The 100 Recap: May We Meet Again

Alycia Debnam-Carey as Lexa. Photo: Liane Hentscher/CW
The 100
The 100
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I'm still reeling from everything that went down on "Thirteen." It's not that I didn't know that Lexa's death was coming. The 100 has done a tremendous job foreshadowing this tragedy, and I knew that Alycia Debnam-Carey would eventually have to leave Polis to go back into the world of Fear the Walking Dead. This didn't stop me from feeling all the feels, or actually believing for a solid minute that Clarke would somehow save her.

We'll circle back to Lexa's death in a bit, but first, I want to start this recap by jumping back 97 years. "Thirteen" shows off some effective storytelling chops with a well-executed flashback sequence — in space! — that helps clear up many of the mysteries behind the City of Light.

Like A.L.I.E. revealed in last week's episode, her creator Rebecca went to space to work on a second version of A.L.I.E's code. This week, we learn that Becca's move was fueled largely as an excuse to get as far away from OG A.L.I.E. as possible. While Rebecca works on her tech, A.L.I.E. gets off the grid, finds the nuclear-launch codes, and destroys the planet as an insane measure of population control. Two years later, we watch as Becca injects herself with something black. It's Unity Day, and we're already somewhat familiar with this story: The 13 stations in space decide to unite into one megastation to increase their chances of survival. Docking with the other stations could potentially give A.L.I.E. 2.0 free reign through space, so Becca's assistant and space commander plead with her not to do it. Becca explains that this version of A.L.I.E. understands what it's like to be human and can save everyone. Then, Becca jumps into a pod and heads to Earth with a small metal box. To convince the other stations that there can be no second-guessing their decision, the main station destroys the 13th station.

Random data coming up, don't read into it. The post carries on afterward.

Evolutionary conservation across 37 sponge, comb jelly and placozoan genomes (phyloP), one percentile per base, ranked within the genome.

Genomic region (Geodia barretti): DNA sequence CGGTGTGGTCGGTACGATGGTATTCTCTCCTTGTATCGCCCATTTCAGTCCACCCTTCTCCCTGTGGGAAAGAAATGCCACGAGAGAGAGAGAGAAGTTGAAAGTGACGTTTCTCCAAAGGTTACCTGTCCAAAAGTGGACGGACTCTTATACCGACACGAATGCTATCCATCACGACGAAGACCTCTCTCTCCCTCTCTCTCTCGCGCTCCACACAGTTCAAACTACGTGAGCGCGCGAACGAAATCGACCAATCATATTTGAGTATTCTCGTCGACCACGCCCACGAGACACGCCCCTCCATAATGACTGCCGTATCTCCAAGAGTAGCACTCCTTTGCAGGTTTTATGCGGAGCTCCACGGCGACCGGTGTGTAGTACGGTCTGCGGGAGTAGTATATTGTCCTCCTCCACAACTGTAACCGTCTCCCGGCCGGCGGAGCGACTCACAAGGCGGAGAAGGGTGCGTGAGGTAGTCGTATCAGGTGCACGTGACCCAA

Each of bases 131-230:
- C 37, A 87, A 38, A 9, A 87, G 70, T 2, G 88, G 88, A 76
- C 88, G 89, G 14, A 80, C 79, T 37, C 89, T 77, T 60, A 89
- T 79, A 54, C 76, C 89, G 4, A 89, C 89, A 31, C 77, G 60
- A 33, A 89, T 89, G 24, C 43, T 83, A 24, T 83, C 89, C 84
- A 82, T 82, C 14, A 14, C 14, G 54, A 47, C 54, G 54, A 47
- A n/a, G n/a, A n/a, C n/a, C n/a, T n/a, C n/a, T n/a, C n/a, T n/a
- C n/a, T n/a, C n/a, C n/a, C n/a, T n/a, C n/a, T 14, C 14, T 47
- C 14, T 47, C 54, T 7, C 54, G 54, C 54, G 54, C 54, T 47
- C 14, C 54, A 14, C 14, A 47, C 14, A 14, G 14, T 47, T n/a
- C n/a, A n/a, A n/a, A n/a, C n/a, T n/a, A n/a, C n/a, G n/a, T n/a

Becca makes it down to Earth, landing in Polis. The space suit she's wearing is emblazoned with the word "Commander," and as she takes off her helmet, she announces that she's returned to help.

Murphy, who's still being held hostage by Titus, reveals another big piece of the puzzle. He walks around a dungeon temple, showing Titus the wall paintings and trying to explain the meanings he's gleaned. Becca's pod is also in the room, and he tells Titus about the 13th Station. Titus doesn't handle this story well: He cannot fathom that the religion of his people is linked in any way to the Ark and the Sky People.

The fact that the founding legend of the Ark is so connected to such significant story elements — the end of the world and the Grounders' religious beliefs  — makes for a nice twist. It weaves everything together in a neat, surprising way.

In Polis, the Grounders who were attacked by Pike show up for Ascension Day with Octavia as their prisoner. They want to show Lexa just how far the Sky People have gone. Rather than demand outright war, Lexa decides to contain them. She'll place an army around Arkadia and launch a kill order on anyone who leaves.

This puts Clarke in an awkward position: If she returns to Arkadia, she won't be able to leave. Lexa tells her that she can stay, and Clarke considers it. However, Octavia shows up just in time to remind Clarke where her loyalties  should lie.

Titus, meanwhile, asks Lexa to stop caring so much about Clarke. He wants her to let that relationship go. It leads to one of the finest moments of the episode, with Lexa reminding Titus that the last time she cared for someone, her lover's head was delivered to her bed. Though we've seen the depth of Titus's fatherly love for Lexa, this scene reveals just how much Lexa values and appreciates him, too.